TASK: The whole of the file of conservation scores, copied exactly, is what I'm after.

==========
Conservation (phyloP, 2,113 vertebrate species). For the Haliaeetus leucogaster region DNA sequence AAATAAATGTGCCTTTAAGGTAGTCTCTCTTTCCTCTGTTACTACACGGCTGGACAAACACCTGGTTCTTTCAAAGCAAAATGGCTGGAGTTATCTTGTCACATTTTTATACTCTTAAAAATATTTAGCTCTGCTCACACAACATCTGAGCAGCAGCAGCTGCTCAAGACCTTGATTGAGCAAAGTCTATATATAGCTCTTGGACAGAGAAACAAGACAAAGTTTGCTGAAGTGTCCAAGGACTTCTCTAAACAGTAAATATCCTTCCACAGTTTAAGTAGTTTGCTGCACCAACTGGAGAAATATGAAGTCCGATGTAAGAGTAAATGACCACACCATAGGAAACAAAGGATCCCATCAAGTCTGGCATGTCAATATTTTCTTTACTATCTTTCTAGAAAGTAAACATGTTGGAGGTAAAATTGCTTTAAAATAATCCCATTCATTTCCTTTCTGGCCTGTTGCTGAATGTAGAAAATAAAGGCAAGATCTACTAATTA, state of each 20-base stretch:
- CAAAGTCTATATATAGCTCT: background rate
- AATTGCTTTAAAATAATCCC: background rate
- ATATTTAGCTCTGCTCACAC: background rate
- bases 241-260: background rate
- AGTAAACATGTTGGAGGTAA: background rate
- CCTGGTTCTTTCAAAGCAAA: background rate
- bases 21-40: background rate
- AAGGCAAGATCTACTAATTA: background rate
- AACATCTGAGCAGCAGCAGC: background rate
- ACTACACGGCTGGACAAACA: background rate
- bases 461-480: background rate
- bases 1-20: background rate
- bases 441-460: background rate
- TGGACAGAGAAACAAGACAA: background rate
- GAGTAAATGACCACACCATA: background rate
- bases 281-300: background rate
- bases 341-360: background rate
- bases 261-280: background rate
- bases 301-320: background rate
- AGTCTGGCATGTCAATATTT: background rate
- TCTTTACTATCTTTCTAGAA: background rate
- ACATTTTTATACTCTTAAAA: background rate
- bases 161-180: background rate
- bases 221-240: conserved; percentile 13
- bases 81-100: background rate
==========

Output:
Conservation (phyloP, 2,113 vertebrate species). For the Haliaeetus leucogaster region DNA sequence AAATAAATGTGCCTTTAAGGTAGTCTCTCTTTCCTCTGTTACTACACGGCTGGACAAACACCTGGTTCTTTCAAAGCAAAATGGCTGGAGTTATCTTGTCACATTTTTATACTCTTAAAAATATTTAGCTCTGCTCACACAACATCTGAGCAGCAGCAGCTGCTCAAGACCTTGATTGAGCAAAGTCTATATATAGCTCTTGGACAGAGAAACAAGACAAAGTTTGCTGAAGTGTCCAAGGACTTCTCTAAACAGTAAATATCCTTCCACAGTTTAAGTAGTTTGCTGCACCAACTGGAGAAATATGAAGTCCGATGTAAGAGTAAATGACCACACCATAGGAAACAAAGGATCCCATCAAGTCTGGCATGTCAATATTTTCTTTACTATCTTTCTAGAAAGTAAACATGTTGGAGGTAAAATTGCTTTAAAATAATCCCATTCATTTCCTTTCTGGCCTGTTGCTGAATGTAGAAAATAAAGGCAAGATCTACTAATTA, state of each 20-base stretch:
- CAAAGTCTATATATAGCTCT: background rate
- AATTGCTTTAAAATAATCCC: background rate
- ATATTTAGCTCTGCTCACAC: background rate
- bases 241-260: background rate
- AGTAAACATGTTGGAGGTAA: background rate
- CCTGGTTCTTTCAAAGCAAA: background rate
- bases 21-40: background rate
- AAGGCAAGATCTACTAATTA: background rate
- AACATCTGAGCAGCAGCAGC: background rate
- ACTACACGGCTGGACAAACA: background rate
- bases 461-480: background rate
- bases 1-20: background rate
- bases 441-460: background rate
- TGGACAGAGAAACAAGACAA: background rate
- GAGTAAATGACCACACCATA: background rate
- bases 281-300: background rate
- bases 341-360: background rate
- bases 261-280: background rate
- bases 301-320: background rate
- AGTCTGGCATGTCAATATTT: background rate
- TCTTTACTATCTTTCTAGAA: background rate
- ACATTTTTATACTCTTAAAA: background rate
- bases 161-180: background rate
- bases 221-240: conserved; percentile 13
- bases 81-100: background rate